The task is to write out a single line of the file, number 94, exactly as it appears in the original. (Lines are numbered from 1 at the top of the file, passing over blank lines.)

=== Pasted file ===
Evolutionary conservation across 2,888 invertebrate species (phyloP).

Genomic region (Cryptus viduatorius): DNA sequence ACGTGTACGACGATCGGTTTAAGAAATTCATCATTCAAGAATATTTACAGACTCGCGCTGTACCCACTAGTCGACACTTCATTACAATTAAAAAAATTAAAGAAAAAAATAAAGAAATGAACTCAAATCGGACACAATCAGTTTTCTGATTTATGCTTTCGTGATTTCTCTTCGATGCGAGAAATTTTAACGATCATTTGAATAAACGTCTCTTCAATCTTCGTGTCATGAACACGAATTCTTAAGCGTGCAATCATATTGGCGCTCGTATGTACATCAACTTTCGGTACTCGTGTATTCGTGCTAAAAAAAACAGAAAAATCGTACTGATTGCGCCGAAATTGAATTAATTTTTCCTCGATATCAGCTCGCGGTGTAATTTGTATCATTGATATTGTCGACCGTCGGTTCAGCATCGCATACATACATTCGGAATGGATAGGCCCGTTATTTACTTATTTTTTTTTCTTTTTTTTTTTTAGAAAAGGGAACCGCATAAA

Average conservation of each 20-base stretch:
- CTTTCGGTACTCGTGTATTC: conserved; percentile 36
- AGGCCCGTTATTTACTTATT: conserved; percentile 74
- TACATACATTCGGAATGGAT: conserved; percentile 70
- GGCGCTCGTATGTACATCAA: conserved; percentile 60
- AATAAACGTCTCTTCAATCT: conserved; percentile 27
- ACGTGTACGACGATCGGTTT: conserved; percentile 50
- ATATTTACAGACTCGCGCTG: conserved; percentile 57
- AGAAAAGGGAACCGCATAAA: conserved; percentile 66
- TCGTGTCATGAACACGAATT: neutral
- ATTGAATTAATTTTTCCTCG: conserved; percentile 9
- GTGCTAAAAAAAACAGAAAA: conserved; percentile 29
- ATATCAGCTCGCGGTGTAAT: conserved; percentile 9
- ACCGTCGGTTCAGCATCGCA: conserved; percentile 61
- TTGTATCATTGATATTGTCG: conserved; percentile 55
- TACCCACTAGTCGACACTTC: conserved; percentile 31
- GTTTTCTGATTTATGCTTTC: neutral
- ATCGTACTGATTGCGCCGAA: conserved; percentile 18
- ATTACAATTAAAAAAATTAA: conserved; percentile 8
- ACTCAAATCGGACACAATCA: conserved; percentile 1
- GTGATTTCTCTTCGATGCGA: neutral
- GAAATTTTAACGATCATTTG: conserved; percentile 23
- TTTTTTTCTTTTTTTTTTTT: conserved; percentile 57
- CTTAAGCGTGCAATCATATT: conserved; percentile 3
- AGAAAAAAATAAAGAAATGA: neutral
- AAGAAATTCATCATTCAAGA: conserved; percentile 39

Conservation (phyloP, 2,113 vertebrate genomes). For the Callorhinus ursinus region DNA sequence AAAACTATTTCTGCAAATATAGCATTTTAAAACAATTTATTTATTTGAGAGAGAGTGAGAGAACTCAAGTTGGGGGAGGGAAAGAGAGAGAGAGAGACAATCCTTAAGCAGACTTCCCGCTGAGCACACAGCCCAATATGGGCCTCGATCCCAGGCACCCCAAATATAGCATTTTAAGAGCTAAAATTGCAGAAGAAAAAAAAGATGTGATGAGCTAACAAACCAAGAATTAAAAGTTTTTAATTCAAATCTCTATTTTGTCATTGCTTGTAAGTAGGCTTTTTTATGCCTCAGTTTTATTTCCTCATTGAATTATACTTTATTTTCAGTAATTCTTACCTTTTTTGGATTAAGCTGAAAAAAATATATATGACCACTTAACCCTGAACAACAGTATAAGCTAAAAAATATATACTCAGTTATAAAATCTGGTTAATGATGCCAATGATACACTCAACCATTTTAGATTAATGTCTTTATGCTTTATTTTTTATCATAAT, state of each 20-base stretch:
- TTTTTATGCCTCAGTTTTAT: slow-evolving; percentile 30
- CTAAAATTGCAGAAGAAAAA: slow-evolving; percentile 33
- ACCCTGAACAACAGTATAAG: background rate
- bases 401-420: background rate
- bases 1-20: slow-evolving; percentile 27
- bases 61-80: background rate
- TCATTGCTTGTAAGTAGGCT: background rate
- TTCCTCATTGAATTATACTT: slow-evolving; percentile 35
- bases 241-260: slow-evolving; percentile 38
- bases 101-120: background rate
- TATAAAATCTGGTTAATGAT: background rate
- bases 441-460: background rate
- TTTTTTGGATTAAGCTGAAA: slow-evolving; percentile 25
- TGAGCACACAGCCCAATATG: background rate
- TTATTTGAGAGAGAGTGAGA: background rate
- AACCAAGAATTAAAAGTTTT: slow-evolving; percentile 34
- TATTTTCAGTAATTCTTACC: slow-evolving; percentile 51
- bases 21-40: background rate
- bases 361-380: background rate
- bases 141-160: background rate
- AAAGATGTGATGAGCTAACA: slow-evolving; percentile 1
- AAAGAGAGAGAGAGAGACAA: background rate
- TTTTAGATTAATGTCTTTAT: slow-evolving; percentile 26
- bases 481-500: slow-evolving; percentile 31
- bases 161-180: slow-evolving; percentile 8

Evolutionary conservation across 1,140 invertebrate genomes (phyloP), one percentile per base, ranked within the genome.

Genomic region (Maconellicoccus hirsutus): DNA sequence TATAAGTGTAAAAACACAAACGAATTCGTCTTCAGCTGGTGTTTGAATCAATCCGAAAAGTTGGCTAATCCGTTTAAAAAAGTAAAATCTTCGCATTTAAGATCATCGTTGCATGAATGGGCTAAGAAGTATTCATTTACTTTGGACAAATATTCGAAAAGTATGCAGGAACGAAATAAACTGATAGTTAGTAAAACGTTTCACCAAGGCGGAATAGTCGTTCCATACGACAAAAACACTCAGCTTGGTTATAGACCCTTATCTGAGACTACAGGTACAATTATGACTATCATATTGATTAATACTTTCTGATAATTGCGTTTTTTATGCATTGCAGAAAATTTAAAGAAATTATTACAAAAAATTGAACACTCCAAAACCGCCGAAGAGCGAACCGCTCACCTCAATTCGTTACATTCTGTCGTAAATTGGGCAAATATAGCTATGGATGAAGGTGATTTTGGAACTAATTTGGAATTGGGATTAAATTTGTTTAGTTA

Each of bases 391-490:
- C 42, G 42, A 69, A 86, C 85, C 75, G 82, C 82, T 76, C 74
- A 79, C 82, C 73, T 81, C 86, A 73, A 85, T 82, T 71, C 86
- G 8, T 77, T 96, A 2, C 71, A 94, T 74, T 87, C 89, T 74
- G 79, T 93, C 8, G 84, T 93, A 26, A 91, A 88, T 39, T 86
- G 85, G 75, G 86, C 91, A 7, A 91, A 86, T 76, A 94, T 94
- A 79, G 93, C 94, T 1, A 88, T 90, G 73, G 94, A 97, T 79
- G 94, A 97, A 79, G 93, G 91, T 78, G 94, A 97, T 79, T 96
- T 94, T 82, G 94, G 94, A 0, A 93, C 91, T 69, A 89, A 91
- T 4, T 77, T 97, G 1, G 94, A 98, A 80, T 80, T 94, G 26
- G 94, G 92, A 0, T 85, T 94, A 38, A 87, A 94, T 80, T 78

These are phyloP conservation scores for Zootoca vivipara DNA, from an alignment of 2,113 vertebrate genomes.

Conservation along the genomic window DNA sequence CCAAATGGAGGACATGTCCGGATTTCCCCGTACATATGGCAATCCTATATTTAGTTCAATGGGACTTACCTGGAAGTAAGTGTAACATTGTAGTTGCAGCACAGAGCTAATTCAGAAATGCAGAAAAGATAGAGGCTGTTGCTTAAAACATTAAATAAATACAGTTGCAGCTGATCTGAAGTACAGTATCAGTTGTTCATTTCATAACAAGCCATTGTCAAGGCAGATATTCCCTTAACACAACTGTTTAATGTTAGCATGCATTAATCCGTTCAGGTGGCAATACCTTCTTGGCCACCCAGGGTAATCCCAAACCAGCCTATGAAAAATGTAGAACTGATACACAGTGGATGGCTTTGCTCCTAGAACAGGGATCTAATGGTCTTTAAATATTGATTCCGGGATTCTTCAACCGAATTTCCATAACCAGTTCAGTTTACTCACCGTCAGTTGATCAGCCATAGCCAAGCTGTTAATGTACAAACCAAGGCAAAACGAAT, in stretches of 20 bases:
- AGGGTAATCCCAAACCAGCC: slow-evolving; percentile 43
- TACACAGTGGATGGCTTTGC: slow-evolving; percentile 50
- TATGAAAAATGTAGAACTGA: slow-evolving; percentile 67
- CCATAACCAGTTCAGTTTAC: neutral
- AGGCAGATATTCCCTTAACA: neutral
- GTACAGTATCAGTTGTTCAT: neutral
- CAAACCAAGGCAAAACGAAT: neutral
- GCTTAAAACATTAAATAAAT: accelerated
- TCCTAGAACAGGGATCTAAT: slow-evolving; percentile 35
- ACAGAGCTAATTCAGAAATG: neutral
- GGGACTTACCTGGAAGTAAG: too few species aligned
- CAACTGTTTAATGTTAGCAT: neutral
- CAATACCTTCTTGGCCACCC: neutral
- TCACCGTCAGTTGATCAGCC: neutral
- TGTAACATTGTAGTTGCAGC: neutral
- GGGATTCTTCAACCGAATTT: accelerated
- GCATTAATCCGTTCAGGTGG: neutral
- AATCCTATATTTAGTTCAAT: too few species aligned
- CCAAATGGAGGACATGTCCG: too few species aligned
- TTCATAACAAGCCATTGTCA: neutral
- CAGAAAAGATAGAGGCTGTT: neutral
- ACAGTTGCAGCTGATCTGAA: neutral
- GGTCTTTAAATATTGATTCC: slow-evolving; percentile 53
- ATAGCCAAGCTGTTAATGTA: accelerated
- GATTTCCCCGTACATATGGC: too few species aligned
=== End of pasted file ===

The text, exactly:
- GATTTCCCCGTACATATGGC: too few species aligned